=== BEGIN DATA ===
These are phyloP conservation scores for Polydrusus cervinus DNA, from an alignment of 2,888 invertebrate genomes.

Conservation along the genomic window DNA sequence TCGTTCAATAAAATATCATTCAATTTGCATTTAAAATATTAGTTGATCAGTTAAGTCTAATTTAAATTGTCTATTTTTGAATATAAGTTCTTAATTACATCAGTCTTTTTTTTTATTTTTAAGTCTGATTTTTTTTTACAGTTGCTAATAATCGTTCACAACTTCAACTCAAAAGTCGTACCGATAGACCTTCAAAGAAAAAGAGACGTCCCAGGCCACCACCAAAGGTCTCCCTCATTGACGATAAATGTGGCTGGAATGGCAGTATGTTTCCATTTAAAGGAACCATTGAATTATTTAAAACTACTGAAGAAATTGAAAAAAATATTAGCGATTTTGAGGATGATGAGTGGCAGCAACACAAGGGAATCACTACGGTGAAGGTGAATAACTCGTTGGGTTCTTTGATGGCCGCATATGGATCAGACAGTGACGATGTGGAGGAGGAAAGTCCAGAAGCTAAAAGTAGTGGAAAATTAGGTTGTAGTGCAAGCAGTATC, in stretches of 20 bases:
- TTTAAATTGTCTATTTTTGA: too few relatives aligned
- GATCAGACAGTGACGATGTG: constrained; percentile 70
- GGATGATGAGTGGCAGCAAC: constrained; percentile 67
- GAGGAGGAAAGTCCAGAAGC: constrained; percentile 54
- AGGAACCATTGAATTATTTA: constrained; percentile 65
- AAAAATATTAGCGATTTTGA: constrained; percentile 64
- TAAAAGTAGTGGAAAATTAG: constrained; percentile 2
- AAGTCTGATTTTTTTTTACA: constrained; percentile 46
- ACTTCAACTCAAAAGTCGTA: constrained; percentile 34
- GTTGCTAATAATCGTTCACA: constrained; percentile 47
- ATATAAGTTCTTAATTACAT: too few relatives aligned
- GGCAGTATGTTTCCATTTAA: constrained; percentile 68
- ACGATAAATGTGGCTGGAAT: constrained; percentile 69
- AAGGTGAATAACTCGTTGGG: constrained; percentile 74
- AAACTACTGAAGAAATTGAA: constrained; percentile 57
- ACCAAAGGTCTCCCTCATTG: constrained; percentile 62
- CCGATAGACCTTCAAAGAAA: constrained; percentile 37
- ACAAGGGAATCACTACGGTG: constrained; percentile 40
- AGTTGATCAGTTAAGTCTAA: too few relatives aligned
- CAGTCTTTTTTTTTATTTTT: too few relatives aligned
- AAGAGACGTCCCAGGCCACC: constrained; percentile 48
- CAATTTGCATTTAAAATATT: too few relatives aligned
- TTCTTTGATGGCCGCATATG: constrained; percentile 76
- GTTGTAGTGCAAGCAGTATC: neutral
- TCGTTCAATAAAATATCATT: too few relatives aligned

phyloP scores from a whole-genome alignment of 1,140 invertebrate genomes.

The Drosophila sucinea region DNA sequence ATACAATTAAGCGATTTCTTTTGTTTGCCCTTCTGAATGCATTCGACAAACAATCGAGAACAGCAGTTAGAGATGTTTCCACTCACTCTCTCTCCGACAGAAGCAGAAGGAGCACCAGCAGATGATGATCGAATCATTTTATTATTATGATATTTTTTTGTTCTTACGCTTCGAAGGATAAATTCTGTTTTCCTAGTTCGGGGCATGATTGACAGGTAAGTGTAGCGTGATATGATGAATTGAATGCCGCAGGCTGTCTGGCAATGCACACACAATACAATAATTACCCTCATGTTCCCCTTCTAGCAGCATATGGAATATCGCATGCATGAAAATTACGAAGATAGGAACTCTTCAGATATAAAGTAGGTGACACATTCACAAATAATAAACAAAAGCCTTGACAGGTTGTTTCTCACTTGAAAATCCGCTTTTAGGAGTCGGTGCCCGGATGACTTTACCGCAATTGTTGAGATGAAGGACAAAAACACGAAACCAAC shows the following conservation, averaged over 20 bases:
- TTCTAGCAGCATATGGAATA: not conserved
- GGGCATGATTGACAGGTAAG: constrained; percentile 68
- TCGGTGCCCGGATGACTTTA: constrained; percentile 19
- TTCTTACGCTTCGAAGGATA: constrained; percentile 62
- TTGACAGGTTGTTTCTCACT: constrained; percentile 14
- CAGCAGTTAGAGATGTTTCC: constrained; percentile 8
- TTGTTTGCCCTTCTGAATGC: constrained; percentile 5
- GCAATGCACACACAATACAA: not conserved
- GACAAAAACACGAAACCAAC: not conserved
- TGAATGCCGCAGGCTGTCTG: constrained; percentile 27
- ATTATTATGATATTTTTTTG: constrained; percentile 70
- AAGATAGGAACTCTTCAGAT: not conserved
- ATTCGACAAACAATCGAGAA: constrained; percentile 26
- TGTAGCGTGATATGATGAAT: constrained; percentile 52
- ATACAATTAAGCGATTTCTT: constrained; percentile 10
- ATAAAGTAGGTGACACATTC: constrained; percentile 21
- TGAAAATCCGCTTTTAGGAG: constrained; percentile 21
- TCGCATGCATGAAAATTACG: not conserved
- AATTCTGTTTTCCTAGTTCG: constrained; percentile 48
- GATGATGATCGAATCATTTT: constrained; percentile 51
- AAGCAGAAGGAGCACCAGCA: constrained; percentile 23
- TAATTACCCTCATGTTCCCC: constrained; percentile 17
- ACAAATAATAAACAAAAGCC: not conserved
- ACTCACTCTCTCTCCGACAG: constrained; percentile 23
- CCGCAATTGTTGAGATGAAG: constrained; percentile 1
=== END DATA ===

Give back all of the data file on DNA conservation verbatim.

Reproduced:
These are phyloP conservation scores for Polydrusus cervinus DNA, from an alignment of 2,888 invertebrate genomes.

Conservation along the genomic window DNA sequence TCGTTCAATAAAATATCATTCAATTTGCATTTAAAATATTAGTTGATCAGTTAAGTCTAATTTAAATTGTCTATTTTTGAATATAAGTTCTTAATTACATCAGTCTTTTTTTTTATTTTTAAGTCTGATTTTTTTTTACAGTTGCTAATAATCGTTCACAACTTCAACTCAAAAGTCGTACCGATAGACCTTCAAAGAAAAAGAGACGTCCCAGGCCACCACCAAAGGTCTCCCTCATTGACGATAAATGTGGCTGGAATGGCAGTATGTTTCCATTTAAAGGAACCATTGAATTATTTAAAACTACTGAAGAAATTGAAAAAAATATTAGCGATTTTGAGGATGATGAGTGGCAGCAACACAAGGGAATCACTACGGTGAAGGTGAATAACTCGTTGGGTTCTTTGATGGCCGCATATGGATCAGACAGTGACGATGTGGAGGAGGAAAGTCCAGAAGCTAAAAGTAGTGGAAAATTAGGTTGTAGTGCAAGCAGTATC, in stretches of 20 bases:
- TTTAAATTGTCTATTTTTGA: too few relatives aligned
- GATCAGACAGTGACGATGTG: constrained; percentile 70
- GGATGATGAGTGGCAGCAAC: constrained; percentile 67
- GAGGAGGAAAGTCCAGAAGC: constrained; percentile 54
- AGGAACCATTGAATTATTTA: constrained; percentile 65
- AAAAATATTAGCGATTTTGA: constrained; percentile 64
- TAAAAGTAGTGGAAAATTAG: constrained; percentile 2
- AAGTCTGATTTTTTTTTACA: constrained; percentile 46
- ACTTCAACTCAAAAGTCGTA: constrained; percentile 34
- GTTGCTAATAATCGTTCACA: constrained; percentile 47
- ATATAAGTTCTTAATTACAT: too few relatives aligned
- GGCAGTATGTTTCCATTTAA: constrained; percentile 68
- ACGATAAATGTGGCTGGAAT: constrained; percentile 69
- AAGGTGAATAACTCGTTGGG: constrained; percentile 74
- AAACTACTGAAGAAATTGAA: constrained; percentile 57
- ACCAAAGGTCTCCCTCATTG: constrained; percentile 62
- CCGATAGACCTTCAAAGAAA: constrained; percentile 37
- ACAAGGGAATCACTACGGTG: constrained; percentile 40
- AGTTGATCAGTTAAGTCTAA: too few relatives aligned
- CAGTCTTTTTTTTTATTTTT: too few relatives aligned
- AAGAGACGTCCCAGGCCACC: constrained; percentile 48
- CAATTTGCATTTAAAATATT: too few relatives aligned
- TTCTTTGATGGCCGCATATG: constrained; percentile 76
- GTTGTAGTGCAAGCAGTATC: neutral
- TCGTTCAATAAAATATCATT: too few relatives aligned

phyloP scores from a whole-genome alignment of 1,140 invertebrate genomes.

The Drosophila sucinea region DNA sequence ATACAATTAAGCGATTTCTTTTGTTTGCCCTTCTGAATGCATTCGACAAACAATCGAGAACAGCAGTTAGAGATGTTTCCACTCACTCTCTCTCCGACAGAAGCAGAAGGAGCACCAGCAGATGATGATCGAATCATTTTATTATTATGATATTTTTTTGTTCTTACGCTTCGAAGGATAAATTCTGTTTTCCTAGTTCGGGGCATGATTGACAGGTAAGTGTAGCGTGATATGATGAATTGAATGCCGCAGGCTGTCTGGCAATGCACACACAATACAATAATTACCCTCATGTTCCCCTTCTAGCAGCATATGGAATATCGCATGCATGAAAATTACGAAGATAGGAACTCTTCAGATATAAAGTAGGTGACACATTCACAAATAATAAACAAAAGCCTTGACAGGTTGTTTCTCACTTGAAAATCCGCTTTTAGGAGTCGGTGCCCGGATGACTTTACCGCAATTGTTGAGATGAAGGACAAAAACACGAAACCAAC shows the following conservation, averaged over 20 bases:
- TTCTAGCAGCATATGGAATA: not conserved
- GGGCATGATTGACAGGTAAG: constrained; percentile 68
- TCGGTGCCCGGATGACTTTA: constrained; percentile 19
- TTCTTACGCTTCGAAGGATA: constrained; percentile 62
- TTGACAGGTTGTTTCTCACT: constrained; percentile 14
- CAGCAGTTAGAGATGTTTCC: constrained; percentile 8
- TTGTTTGCCCTTCTGAATGC: constrained; percentile 5
- GCAATGCACACACAATACAA: not conserved
- GACAAAAACACGAAACCAAC: not conserved
- TGAATGCCGCAGGCTGTCTG: constrained; percentile 27
- ATTATTATGATATTTTTTTG: constrained; percentile 70
- AAGATAGGAACTCTTCAGAT: not conserved
- ATTCGACAAACAATCGAGAA: constrained; percentile 26
- TGTAGCGTGATATGATGAAT: constrained; percentile 52
- ATACAATTAAGCGATTTCTT: constrained; percentile 10
- ATAAAGTAGGTGACACATTC: constrained; percentile 21
- TGAAAATCCGCTTTTAGGAG: constrained; percentile 21
- TCGCATGCATGAAAATTACG: not conserved
- AATTCTGTTTTCCTAGTTCG: constrained; percentile 48
- GATGATGATCGAATCATTTT: constrained; percentile 51
- AAGCAGAAGGAGCACCAGCA: constrained; percentile 23
- TAATTACCCTCATGTTCCCC: constrained; percentile 17
- ACAAATAATAAACAAAAGCC: not conserved
- ACTCACTCTCTCTCCGACAG: constrained; percentile 23
- CCGCAATTGTTGAGATGAAG: constrained; percentile 1